Children are the first victims of the widespread beliefs regarding the existence of witchcraft in Sub-Saharan Africa.

Nearly 10 000 young girls living in the street are accused of sorcery in Kinshasa, in Democratic Republic of Congo. This rigidly fixed belief dictates the fear some adults show towards their children, whom they blame for the economic and social problems they are facing. To survive in the street, these young girls often resort to prostitution, or to the sale of their own child.

In 2013, H.R.H. the Princess of Hanover could meet the teams of the Children and Young persons Living in the Street’s Educators Network (REEJER) and visit several structures caring for street children during an official trip to DRC. Among these structures, She met the teams and beneficiaries of VTA Centre, which supports young girls living in the street and leads them towards their reconstruction and reintegration into society.

Moved by the fate of these “witch girls”, H.R.H the Princess of Hanover wished for AMADE to take part in their protection by supporting the development of VTA Centre.

Completed activities

30 vulnerable girls between 8- and 17-years old benefit from an integral care (Food and accommodation, access to healthcare and education) each year.

The Centre was also renovated in order to welcome the beneficiaries in better conditions.

An educational support is also given to the girls who reintegrated their families, to avoid school dropouts due to the economic situation of their parents. When return into the family is not possible, the girls benefit from professional training to prepare their independence.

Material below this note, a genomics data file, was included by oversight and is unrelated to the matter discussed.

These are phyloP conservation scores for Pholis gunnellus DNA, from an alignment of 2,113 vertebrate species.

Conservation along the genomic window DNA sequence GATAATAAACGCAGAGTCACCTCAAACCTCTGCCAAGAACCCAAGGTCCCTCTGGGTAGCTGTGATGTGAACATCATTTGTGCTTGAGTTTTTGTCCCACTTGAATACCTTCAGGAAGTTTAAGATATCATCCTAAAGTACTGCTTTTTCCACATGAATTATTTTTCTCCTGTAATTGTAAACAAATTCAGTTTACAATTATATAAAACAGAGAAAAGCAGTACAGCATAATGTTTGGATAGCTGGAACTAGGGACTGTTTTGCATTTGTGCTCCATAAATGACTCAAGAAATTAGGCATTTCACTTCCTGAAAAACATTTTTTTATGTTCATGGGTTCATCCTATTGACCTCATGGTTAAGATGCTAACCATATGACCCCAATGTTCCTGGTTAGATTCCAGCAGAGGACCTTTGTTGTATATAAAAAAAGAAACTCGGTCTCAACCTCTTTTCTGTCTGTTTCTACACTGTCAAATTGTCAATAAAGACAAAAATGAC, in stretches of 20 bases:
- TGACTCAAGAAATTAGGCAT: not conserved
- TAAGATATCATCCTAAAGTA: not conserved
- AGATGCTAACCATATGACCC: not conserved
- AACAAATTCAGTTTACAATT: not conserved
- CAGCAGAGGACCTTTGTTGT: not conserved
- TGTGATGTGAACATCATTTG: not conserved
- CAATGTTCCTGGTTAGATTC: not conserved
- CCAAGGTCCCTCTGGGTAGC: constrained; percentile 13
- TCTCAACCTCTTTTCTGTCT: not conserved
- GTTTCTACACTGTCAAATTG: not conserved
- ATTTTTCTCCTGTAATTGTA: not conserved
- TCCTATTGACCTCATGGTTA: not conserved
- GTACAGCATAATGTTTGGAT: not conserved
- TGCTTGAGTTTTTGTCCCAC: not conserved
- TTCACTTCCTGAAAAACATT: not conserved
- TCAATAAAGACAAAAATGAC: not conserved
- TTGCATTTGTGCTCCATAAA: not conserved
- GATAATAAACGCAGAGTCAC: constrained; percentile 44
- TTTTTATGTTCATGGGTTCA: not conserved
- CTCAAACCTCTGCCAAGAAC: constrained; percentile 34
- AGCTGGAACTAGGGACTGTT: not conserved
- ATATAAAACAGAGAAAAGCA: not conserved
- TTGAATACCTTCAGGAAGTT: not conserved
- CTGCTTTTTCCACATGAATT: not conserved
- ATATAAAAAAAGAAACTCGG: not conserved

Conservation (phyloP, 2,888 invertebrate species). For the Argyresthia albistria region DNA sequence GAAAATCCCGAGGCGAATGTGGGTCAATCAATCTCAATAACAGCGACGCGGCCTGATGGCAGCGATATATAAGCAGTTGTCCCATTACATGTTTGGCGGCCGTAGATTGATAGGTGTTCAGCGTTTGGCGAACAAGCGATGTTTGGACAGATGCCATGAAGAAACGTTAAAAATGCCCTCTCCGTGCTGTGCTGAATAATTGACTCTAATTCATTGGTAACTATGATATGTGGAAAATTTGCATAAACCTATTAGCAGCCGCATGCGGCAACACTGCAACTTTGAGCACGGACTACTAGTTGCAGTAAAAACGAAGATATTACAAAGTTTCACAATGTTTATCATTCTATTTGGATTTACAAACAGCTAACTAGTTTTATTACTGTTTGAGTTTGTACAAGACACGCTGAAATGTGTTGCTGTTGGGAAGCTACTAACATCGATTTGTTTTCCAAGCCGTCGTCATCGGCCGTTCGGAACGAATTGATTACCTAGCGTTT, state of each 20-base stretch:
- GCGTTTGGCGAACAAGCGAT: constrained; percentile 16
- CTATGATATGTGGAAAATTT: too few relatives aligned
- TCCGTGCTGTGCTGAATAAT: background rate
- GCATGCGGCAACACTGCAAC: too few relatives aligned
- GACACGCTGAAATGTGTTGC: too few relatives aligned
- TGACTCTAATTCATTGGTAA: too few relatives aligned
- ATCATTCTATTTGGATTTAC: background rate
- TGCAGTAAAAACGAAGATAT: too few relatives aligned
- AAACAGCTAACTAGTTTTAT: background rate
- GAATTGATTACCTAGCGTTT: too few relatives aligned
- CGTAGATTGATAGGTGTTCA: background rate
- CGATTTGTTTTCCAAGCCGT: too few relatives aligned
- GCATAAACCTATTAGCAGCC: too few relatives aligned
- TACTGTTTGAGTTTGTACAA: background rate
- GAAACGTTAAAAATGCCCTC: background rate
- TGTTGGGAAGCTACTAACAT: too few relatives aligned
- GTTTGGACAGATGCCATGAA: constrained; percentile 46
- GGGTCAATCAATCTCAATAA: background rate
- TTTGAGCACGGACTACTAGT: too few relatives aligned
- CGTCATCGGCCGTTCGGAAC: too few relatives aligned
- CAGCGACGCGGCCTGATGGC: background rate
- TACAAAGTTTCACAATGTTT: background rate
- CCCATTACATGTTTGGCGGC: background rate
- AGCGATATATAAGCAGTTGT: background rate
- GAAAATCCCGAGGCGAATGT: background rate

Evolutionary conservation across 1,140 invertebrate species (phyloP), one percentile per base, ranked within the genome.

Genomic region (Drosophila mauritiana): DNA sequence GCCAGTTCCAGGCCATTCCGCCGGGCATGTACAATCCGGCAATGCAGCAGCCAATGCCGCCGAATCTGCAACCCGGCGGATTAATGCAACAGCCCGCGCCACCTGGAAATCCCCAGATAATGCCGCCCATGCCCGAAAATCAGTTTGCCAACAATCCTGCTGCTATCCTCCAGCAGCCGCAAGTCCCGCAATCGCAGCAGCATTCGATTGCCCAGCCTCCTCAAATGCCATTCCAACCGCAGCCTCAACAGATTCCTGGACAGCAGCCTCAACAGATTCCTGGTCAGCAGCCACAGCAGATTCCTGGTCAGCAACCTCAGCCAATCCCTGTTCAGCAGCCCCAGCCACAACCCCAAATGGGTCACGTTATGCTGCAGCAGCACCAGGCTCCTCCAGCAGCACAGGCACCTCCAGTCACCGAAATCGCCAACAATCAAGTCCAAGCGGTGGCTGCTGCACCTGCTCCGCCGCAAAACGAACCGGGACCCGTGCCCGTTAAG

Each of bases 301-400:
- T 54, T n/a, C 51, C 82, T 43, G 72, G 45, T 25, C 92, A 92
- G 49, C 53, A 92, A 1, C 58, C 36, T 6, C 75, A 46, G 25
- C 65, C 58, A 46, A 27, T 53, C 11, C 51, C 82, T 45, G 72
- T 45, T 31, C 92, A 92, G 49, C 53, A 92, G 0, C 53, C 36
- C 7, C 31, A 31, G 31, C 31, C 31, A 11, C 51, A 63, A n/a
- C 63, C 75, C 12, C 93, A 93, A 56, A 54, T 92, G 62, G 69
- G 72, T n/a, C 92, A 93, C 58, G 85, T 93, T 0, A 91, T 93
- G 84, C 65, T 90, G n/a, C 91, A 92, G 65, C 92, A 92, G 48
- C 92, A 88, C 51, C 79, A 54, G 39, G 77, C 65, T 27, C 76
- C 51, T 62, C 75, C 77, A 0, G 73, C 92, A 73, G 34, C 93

Following the demand of capacity building regarding their mission towards young girls expressed by the Centre’s teams, AMADE supported a mission to share experience and expertise in partnership with ACAY association. This mission led to recommendations in terms of structuring and development of the psychosocial approaches used within the Centre.  In turn, these recommendations led to the structuring of a proper educational concept for the Centre, around three dynamics based on the age of the girl beneficiaries.

Results found

70 young girls got out of the street since the beginning of the partnership.

30 young girls benefit from an integral care within VTA Centre each year.

48 young girls reintegrated their families and have access to education in Kinshasa schools and universities.

10 young girls are taking a professional training course.


Support towards reintegration for young girls living in the street and accused of witchcraft

  • Congo, The Democratic Republic Of The


  • Project status

    Funding allocated

  • Duration


  • Funding

    142 904 €

  • Beneficiaries

    30 young girls being cared for in the VTA Centre
    17 young educated girls having reintegrated back into their family

  • Partners

    VTA Centre

  • Objectives

    Supporting social reintegration for young girls accused of witchcraft